Denim Day supports solidarity

One morning the women in the Italian parliament justices came to work wearing their best denim jeans.

It was not casual Friday, it was an act of solidarity.

A 1998 Italian Supreme Court ruling overturned a rape conviction because the justices felt that since the victim was wearing tight jeans she must have helped her rapist remove her jeans, thereby implying consent.

Peace Over Violence, a Los Angeles nonprofit organization began the Denim Day campaign in 1999 as a response to this case and the activism surrounding it.

Since then, wearing jeans on Denim Day has become a symbol of protest against dismissive attitudes surrounding sexual assault and victim blaming. This year, Denim Day takes place around the world today, April 26.

Sharon Sullivan, professor of theater and women’s and gender studies, is involved with several organizations that work to fight against victim blaming tactics and sexual assault.

“What we’re wearing does not give anybody permission to touch us,” Sullivan said. “Our bodies belong to ourselves.”

According to Sullivan, when you blame victims for what happens to them we say that they are responsible for their own victimization. She stressed the danger of this misconception.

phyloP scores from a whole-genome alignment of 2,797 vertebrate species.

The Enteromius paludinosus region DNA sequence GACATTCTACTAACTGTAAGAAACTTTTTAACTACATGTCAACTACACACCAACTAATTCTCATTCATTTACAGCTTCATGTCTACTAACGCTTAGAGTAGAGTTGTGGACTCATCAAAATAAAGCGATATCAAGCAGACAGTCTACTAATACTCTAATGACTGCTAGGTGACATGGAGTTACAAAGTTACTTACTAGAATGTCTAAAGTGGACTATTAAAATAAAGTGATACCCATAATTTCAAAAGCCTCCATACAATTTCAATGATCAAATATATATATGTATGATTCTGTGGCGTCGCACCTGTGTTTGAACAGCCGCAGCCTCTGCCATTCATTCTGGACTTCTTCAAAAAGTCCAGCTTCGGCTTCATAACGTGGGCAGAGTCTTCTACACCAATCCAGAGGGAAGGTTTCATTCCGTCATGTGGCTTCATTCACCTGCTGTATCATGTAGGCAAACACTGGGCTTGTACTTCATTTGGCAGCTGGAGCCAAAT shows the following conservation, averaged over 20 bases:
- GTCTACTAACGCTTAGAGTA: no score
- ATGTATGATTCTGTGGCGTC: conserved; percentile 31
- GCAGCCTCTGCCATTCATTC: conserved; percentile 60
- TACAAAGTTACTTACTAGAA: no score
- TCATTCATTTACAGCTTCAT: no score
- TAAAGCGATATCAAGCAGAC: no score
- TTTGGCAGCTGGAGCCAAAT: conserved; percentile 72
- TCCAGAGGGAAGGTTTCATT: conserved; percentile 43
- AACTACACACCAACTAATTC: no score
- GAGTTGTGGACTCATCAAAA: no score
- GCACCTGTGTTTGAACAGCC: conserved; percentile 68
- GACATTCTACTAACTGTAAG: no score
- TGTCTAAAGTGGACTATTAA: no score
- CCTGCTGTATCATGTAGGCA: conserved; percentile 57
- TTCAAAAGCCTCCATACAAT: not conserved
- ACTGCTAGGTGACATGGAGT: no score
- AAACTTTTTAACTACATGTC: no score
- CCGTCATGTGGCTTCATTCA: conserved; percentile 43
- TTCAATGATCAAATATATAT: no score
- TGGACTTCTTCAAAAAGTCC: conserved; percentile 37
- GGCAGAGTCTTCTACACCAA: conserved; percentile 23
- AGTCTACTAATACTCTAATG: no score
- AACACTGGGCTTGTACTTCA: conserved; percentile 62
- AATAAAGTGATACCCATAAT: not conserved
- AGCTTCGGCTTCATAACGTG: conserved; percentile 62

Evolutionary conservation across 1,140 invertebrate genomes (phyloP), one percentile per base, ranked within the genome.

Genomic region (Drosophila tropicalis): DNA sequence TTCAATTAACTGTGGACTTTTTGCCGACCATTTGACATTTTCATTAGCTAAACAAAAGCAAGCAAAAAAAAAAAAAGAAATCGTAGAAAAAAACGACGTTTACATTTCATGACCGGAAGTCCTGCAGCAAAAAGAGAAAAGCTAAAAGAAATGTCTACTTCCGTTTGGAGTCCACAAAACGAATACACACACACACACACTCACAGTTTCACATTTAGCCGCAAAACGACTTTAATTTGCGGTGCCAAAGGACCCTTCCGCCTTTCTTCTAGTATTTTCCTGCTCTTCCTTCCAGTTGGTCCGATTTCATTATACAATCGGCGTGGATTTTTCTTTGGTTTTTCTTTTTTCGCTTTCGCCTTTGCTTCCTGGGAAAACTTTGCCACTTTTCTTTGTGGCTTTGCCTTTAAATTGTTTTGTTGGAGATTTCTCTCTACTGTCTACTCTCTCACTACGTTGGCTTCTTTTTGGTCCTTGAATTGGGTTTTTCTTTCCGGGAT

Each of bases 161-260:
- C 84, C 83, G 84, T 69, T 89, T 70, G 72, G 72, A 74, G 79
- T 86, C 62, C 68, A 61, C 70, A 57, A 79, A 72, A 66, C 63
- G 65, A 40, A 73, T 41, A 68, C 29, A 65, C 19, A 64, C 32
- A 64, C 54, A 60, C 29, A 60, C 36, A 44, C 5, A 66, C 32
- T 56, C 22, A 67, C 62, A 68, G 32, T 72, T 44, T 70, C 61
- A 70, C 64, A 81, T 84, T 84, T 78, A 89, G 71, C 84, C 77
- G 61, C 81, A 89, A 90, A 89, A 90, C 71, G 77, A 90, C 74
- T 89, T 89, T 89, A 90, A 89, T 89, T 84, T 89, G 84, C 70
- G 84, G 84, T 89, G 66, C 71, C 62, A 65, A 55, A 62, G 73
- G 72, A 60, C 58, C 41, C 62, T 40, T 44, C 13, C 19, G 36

“Really the only people that can prevent rape, are rapists,” Sullivan said.

April is Sexual Assault Awareness Month and Denim Day is an easy way for individuals to stand in solidarity against sexual assault.

In a presentation on Sexual Assault Awareness Month, Emily Steimel, public education coordinator for the YWCA, talked about the importance of learning about these issues.

Throughout the month, the YWCA has been tabling in the Union, the library and the Law School to educate Ichabods about dating violence, sexual assault and what you can do to protect yourself and others.

Shelley Bearman, project coordinator for sexual assault education and prevention at WU, wants more students to be aware of sexual violence among college students.

According to Bearman, many people may be surprised that sexual assault can happen to anyone.

“Ten percent of all reported sexual assaults on campus are men,” Bearman said.

Bearman is hoping to bring speakers from across the country to WU’s campus next year to educate students about the prevention of sexual assault and violence.

The Washburn community will come together this Wednesday, denim clad, to denounce sexual assault and stand with victims all over the world.